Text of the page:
Nadie es profeta en su tierra. (No one
is a prophet in their homeland.)—Catarino
Garza, from exile in Costa Rica, 1894
Catarino Erasmo Garza stood on the bank of the Rio Grande, a Winches-
ter rifle in one hand and a revolutionary proclamation in the other. The
harsh sunlight was just beginning to soften on this day of September 15,
1891, the eve of Mexico’s Independence Day, when Catarino led his band
across the Rio Grande from Texas to Mexico. He had come to overthrow
Porfirio Díaz, the tyrannical president who had ruled over Mexico for
fifteen years. ‘‘The last of the independent journalists, the most humble of
all,’’ Garza wrote with typical hyperbole, ‘‘today abandons the pen to
seize the sword in defense of the people’s rights.’’∞
After several incursions into Mexico, skirmishes with troops from both
countries, and scores of casualties, Garza’s rebellion was finally crushed.
The two-year revolt raised doubts about the durability of the pax por-
firiana (Porfirian peace), long heralded as the salvation for Mexico’s inces-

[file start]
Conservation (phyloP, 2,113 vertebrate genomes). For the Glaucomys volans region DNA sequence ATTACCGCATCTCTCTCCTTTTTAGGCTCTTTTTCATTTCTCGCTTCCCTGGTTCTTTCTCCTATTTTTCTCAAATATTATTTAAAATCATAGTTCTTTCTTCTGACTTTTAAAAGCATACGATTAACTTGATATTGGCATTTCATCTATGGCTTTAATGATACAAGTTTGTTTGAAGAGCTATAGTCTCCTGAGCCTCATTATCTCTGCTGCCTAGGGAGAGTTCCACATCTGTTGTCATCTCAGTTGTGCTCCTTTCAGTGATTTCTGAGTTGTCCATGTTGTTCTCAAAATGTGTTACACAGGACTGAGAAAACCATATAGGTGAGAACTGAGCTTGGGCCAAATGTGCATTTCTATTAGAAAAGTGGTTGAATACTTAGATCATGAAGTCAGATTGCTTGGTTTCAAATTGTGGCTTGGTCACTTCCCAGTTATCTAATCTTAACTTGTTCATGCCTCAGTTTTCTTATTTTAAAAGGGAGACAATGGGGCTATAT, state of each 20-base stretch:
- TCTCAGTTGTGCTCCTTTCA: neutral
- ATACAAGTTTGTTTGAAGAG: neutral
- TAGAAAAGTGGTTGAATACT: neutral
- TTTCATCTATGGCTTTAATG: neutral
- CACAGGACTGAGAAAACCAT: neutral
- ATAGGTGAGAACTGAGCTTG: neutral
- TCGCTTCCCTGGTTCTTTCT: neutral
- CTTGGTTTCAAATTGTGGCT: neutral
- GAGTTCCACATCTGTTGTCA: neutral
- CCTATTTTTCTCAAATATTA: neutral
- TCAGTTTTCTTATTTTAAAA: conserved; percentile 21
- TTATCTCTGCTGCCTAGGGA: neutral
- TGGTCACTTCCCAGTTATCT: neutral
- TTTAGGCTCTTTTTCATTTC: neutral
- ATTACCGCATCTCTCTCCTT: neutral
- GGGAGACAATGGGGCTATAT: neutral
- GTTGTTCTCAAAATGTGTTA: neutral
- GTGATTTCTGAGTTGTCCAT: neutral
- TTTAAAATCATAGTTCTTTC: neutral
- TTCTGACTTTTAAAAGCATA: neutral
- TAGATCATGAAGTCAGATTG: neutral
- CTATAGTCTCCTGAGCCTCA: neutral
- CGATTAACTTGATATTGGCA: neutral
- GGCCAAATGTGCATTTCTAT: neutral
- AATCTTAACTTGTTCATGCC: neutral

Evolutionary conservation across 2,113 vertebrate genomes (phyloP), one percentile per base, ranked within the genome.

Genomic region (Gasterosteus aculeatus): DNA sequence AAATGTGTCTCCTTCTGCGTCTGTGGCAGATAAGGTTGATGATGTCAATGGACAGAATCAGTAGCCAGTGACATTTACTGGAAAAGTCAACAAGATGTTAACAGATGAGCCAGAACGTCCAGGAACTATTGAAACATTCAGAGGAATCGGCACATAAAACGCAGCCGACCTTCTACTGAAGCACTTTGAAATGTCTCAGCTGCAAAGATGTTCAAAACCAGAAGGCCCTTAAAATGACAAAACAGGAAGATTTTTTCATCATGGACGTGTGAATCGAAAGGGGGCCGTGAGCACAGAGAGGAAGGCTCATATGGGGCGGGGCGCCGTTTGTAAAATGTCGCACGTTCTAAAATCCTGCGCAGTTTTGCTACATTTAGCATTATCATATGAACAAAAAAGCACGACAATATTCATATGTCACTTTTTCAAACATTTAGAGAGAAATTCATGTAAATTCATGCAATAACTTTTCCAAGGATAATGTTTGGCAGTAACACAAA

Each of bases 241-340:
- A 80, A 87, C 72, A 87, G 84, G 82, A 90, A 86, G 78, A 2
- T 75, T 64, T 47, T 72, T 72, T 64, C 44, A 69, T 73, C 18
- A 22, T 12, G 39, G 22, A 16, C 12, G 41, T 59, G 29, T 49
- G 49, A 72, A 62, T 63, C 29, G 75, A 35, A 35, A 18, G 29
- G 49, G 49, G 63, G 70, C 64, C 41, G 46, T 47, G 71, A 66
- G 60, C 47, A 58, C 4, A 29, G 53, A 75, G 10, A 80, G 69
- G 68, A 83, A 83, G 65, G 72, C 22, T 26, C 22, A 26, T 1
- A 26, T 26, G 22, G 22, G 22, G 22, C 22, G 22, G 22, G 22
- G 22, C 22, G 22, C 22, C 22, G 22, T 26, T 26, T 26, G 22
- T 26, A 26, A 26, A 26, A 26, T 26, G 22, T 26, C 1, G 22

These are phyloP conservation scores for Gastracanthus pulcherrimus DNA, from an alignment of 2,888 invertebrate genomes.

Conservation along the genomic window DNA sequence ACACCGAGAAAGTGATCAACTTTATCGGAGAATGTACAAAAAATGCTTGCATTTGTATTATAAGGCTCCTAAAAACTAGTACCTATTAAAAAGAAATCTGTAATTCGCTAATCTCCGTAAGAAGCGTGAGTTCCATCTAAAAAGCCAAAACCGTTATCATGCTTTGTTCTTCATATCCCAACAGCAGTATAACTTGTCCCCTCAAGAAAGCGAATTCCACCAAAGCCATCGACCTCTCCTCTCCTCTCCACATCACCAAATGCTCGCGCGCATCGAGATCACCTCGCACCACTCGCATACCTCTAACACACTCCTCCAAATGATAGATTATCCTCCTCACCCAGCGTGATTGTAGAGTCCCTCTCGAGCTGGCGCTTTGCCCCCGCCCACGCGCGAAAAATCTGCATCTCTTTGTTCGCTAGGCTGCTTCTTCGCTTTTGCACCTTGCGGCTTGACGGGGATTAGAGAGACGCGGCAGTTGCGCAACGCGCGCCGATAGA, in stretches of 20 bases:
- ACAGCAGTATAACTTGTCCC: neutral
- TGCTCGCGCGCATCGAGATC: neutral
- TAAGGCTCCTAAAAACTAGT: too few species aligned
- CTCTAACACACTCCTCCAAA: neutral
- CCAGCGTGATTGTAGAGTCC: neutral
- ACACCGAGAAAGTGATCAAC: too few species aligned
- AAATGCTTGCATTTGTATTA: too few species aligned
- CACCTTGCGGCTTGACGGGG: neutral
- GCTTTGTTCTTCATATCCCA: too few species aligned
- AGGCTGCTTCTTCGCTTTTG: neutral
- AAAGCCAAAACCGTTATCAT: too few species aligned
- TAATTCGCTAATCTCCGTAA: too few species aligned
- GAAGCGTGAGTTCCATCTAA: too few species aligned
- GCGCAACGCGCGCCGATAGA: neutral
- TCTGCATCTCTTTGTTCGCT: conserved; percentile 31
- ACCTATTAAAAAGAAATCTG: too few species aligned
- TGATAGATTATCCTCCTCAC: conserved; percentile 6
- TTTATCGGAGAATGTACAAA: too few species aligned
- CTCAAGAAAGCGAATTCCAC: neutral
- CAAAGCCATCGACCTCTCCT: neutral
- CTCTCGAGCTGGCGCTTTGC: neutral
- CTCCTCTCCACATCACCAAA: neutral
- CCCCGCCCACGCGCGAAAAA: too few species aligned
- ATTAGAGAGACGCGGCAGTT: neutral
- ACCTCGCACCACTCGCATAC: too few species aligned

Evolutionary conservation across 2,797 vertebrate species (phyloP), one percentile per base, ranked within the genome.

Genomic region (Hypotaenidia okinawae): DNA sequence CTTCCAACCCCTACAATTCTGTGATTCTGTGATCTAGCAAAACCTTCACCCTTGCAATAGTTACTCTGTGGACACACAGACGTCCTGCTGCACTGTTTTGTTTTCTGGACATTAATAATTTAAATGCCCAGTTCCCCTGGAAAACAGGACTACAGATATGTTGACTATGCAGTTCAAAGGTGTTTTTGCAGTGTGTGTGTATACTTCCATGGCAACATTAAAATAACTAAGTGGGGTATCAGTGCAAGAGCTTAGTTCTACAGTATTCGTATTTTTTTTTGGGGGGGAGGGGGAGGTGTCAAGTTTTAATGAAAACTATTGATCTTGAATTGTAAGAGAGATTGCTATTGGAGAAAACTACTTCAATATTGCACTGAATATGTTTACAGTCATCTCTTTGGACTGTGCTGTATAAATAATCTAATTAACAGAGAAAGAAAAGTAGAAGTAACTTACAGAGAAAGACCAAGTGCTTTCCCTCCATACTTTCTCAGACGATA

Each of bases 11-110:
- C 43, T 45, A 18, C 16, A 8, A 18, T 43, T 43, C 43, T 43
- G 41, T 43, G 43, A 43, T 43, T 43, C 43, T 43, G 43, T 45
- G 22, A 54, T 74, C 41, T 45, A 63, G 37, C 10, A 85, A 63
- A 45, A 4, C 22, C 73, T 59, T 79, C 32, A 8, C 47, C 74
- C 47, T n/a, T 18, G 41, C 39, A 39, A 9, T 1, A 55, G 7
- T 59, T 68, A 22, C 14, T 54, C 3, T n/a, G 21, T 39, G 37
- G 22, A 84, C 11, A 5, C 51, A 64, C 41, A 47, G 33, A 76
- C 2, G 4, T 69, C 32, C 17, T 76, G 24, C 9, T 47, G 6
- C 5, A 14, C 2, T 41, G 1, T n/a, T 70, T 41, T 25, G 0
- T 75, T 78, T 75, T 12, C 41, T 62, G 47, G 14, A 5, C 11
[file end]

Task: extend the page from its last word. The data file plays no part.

sant problems of economic stagnation and political chaos. Just as impor-
tant, the insurrection graphically demonstrated the lack of control that
Anglo Americans exercised in South Texas, a region that the United States
had occupied just forty years earlier during the Mexican-American War.
Although not a great military threat to Mexico or the United States,
Garza’s rebellion was an expression of broader, and potentially more
destructive, racial and class antagonisms.
Years later, border people would remember Catarino as the one who
stood up to Porfirio Díaz, the one who defended Mexicans in Texas, the
one who outsmarted the Rangers and the armies, and the one who kept
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